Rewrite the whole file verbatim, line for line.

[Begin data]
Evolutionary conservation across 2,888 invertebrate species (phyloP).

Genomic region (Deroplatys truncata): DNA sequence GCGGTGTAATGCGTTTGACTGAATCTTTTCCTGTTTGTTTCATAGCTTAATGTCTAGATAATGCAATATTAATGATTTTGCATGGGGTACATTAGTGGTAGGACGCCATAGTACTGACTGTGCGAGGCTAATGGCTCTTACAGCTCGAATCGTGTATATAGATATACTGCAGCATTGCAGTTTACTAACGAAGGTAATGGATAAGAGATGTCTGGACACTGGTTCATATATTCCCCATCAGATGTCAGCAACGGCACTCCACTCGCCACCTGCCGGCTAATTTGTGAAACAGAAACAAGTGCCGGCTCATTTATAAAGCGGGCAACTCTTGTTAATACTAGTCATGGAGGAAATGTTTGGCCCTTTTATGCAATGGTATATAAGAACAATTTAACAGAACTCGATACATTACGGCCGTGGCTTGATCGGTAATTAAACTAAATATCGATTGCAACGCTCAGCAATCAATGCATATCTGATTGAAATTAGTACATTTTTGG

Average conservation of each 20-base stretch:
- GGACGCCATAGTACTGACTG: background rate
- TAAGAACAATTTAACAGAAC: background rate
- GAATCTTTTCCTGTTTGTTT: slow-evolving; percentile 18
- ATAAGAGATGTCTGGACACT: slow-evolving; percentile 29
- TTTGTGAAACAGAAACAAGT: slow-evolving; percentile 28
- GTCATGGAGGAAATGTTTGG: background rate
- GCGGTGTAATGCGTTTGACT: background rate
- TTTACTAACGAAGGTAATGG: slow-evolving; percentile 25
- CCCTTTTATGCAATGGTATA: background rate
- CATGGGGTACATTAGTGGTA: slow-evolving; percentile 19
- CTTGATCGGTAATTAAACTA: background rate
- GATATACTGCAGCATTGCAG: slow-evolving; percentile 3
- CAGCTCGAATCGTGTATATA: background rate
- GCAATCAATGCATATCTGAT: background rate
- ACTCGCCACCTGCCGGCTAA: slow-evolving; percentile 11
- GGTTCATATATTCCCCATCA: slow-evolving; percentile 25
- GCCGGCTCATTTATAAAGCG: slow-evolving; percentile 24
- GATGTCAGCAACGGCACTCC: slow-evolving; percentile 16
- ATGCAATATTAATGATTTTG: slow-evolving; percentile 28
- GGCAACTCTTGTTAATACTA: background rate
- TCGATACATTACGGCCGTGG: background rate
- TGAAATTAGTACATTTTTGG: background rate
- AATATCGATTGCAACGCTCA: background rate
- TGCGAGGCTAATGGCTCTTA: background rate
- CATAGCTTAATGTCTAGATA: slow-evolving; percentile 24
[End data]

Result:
Evolutionary conservation across 2,888 invertebrate species (phyloP).

Genomic region (Deroplatys truncata): DNA sequence GCGGTGTAATGCGTTTGACTGAATCTTTTCCTGTTTGTTTCATAGCTTAATGTCTAGATAATGCAATATTAATGATTTTGCATGGGGTACATTAGTGGTAGGACGCCATAGTACTGACTGTGCGAGGCTAATGGCTCTTACAGCTCGAATCGTGTATATAGATATACTGCAGCATTGCAGTTTACTAACGAAGGTAATGGATAAGAGATGTCTGGACACTGGTTCATATATTCCCCATCAGATGTCAGCAACGGCACTCCACTCGCCACCTGCCGGCTAATTTGTGAAACAGAAACAAGTGCCGGCTCATTTATAAAGCGGGCAACTCTTGTTAATACTAGTCATGGAGGAAATGTTTGGCCCTTTTATGCAATGGTATATAAGAACAATTTAACAGAACTCGATACATTACGGCCGTGGCTTGATCGGTAATTAAACTAAATATCGATTGCAACGCTCAGCAATCAATGCATATCTGATTGAAATTAGTACATTTTTGG

Average conservation of each 20-base stretch:
- GGACGCCATAGTACTGACTG: background rate
- TAAGAACAATTTAACAGAAC: background rate
- GAATCTTTTCCTGTTTGTTT: slow-evolving; percentile 18
- ATAAGAGATGTCTGGACACT: slow-evolving; percentile 29
- TTTGTGAAACAGAAACAAGT: slow-evolving; percentile 28
- GTCATGGAGGAAATGTTTGG: background rate
- GCGGTGTAATGCGTTTGACT: background rate
- TTTACTAACGAAGGTAATGG: slow-evolving; percentile 25
- CCCTTTTATGCAATGGTATA: background rate
- CATGGGGTACATTAGTGGTA: slow-evolving; percentile 19
- CTTGATCGGTAATTAAACTA: background rate
- GATATACTGCAGCATTGCAG: slow-evolving; percentile 3
- CAGCTCGAATCGTGTATATA: background rate
- GCAATCAATGCATATCTGAT: background rate
- ACTCGCCACCTGCCGGCTAA: slow-evolving; percentile 11
- GGTTCATATATTCCCCATCA: slow-evolving; percentile 25
- GCCGGCTCATTTATAAAGCG: slow-evolving; percentile 24
- GATGTCAGCAACGGCACTCC: slow-evolving; percentile 16
- ATGCAATATTAATGATTTTG: slow-evolving; percentile 28
- GGCAACTCTTGTTAATACTA: background rate
- TCGATACATTACGGCCGTGG: background rate
- TGAAATTAGTACATTTTTGG: background rate
- AATATCGATTGCAACGCTCA: background rate
- TGCGAGGCTAATGGCTCTTA: background rate
- CATAGCTTAATGTCTAGATA: slow-evolving; percentile 24